BRIDGEPORT—”The world calls love by many names, many faces, many forms, but that love is not what brings us here,” Bishop Caggiano said on Good Friday, the Celebration of the Lord’s Passion.
“It’s the love of the Savior who teaches us that love is an act of the will for the good of another even to the point of emptying ourselves completely for that good. That is what He did today,” the bishop said in a live-streamed liturgy from St Augustine Cathedral.
“On this day that we call ‘Good’ for your salvation and mine, we come here to gaze upon the crucified Christ and to re-learn what the face of love really means. For the one who was sinless took it upon himself the many sins of the entire world and he bore then in atonement– he who was the free and sinless victim.”
The bishop said that God loves us in a way that the world cannot image with a love “that does not seek self-gratification or self-fulfillment, a love that is pure gift and can conquer death itself,” even if we are not worthy of it.
More than 150 attended the 3 pm service in person, wearing masks and seated in pews marked for socially distanced worship. The liturgy began when the bishop, deacons and seminarians processed in and lay prostrate on the marble floor in front of the main altar.
Transitional Deacon Guy Dormevil of Norwalk read the passion account from the Gospel of John, led the prayer of the faithful, and also held the Cross before the altar as the faithful came forward to venerate it.
Cathedral parishioners of all ages—some carrying young children in their arms and others elderly and supported by a cane—genuflected before the Cross and blessed themselves in somber silence. Most were wearing heavy coats on a day that had turned suddenly cold and wintry.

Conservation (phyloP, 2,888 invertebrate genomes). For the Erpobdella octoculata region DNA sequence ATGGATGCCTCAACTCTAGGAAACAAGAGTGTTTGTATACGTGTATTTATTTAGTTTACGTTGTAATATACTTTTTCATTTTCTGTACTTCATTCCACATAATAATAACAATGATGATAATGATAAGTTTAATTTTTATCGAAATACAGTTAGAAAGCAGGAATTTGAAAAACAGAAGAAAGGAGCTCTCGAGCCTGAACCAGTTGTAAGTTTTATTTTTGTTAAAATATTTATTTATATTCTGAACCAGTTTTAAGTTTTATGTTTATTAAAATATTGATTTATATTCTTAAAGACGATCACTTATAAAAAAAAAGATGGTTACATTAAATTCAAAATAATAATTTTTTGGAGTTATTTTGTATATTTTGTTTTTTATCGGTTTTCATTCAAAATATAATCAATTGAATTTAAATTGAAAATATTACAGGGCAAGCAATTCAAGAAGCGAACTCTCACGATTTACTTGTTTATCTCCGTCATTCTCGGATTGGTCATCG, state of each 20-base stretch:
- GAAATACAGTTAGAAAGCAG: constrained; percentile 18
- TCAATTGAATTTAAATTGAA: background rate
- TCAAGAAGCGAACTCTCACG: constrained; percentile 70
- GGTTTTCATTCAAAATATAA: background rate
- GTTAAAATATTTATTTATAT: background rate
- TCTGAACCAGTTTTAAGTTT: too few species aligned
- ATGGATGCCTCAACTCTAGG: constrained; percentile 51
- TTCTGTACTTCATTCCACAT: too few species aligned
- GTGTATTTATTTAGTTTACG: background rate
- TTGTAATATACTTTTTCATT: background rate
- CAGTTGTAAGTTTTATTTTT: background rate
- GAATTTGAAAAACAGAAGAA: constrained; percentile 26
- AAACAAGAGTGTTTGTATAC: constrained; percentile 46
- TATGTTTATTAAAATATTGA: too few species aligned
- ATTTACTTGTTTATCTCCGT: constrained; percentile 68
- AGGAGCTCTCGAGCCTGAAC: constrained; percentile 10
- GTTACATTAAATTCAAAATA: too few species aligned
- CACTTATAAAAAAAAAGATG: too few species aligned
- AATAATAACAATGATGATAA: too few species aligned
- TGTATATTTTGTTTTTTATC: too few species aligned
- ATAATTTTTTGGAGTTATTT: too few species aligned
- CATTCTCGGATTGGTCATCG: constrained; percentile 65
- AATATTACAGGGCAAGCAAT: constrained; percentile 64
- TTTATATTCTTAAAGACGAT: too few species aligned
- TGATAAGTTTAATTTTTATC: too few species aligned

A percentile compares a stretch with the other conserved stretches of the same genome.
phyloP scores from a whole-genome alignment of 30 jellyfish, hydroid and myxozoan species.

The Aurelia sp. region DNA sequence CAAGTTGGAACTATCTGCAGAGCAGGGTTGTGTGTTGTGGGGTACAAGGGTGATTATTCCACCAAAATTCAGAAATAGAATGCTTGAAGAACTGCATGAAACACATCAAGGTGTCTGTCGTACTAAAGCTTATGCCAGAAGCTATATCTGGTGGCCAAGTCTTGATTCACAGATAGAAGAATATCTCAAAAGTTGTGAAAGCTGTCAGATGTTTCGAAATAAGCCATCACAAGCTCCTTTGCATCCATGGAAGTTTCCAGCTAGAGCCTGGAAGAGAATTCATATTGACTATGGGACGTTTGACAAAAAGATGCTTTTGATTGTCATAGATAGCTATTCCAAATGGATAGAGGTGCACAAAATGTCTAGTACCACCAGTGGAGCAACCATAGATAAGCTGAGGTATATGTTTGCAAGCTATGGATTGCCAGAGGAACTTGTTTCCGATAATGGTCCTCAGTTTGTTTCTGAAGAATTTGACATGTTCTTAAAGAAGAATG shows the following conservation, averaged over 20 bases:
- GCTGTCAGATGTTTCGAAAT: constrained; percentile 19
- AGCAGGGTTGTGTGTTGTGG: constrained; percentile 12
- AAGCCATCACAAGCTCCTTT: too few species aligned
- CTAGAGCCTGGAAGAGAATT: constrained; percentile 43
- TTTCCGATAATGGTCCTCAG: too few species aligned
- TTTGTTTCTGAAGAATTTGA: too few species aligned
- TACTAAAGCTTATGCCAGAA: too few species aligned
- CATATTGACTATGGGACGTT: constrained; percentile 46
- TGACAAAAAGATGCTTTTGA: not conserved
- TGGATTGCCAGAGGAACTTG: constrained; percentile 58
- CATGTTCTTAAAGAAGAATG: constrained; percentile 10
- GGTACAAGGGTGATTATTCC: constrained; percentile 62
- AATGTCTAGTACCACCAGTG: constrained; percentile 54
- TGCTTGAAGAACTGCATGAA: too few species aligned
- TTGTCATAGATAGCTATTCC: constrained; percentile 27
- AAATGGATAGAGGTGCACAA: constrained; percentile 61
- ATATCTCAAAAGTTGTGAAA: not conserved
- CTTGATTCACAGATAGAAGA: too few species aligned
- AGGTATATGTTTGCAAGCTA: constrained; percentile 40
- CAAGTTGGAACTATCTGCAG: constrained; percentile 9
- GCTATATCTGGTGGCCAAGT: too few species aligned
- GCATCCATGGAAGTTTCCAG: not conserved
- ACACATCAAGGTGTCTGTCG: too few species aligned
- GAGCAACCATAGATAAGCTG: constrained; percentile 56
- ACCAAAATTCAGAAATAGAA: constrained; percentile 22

After venerating the cross, the faithful processed down the center aisle a second time to receive Holy Communion.
In his homily the bishop said by dying for us, Christ willed our good unto eternal life, and he asks us to live our own discipleship focused on the “only love that ultimately brings life and glory.”
“You and I cannot live that love without his help. And when we come tomorrow night to this space shrouded in darkness and see an empty tomb, we will have what we need,” he said, anticipating the Easter Vigil.
Bishop Caggiano said we gather on Good Friday “to remind ourselves not only what love really is, but who love really is.”
“We live in a world that wants us to believe that love has other faces. It was true in Jesus’s time as well as it is in our own,” he said urging the faithful to reject worldly forms of love and to see to love the way Christ did.
The bishop said if you consider the faces of those who surrounded Jesus during his passion, you would see a “grasping, greedy love” for thirty pieces of silver, a love of self-preservation as seen when Peter and the apostles fled for their own safety and security, and a bystander love like those at the foot of the cross who were mildly interested but wouldn’t act to save another.
“I ask you, What did you and I come to see here today? We came to looks upon a crucified savior, we came to look upon the face of love. Let us not forget that face when the world points us to love the way it wants,” he said.
“The world’s way will leave us on calvary. The Lord’s way will lead us to eternal life.”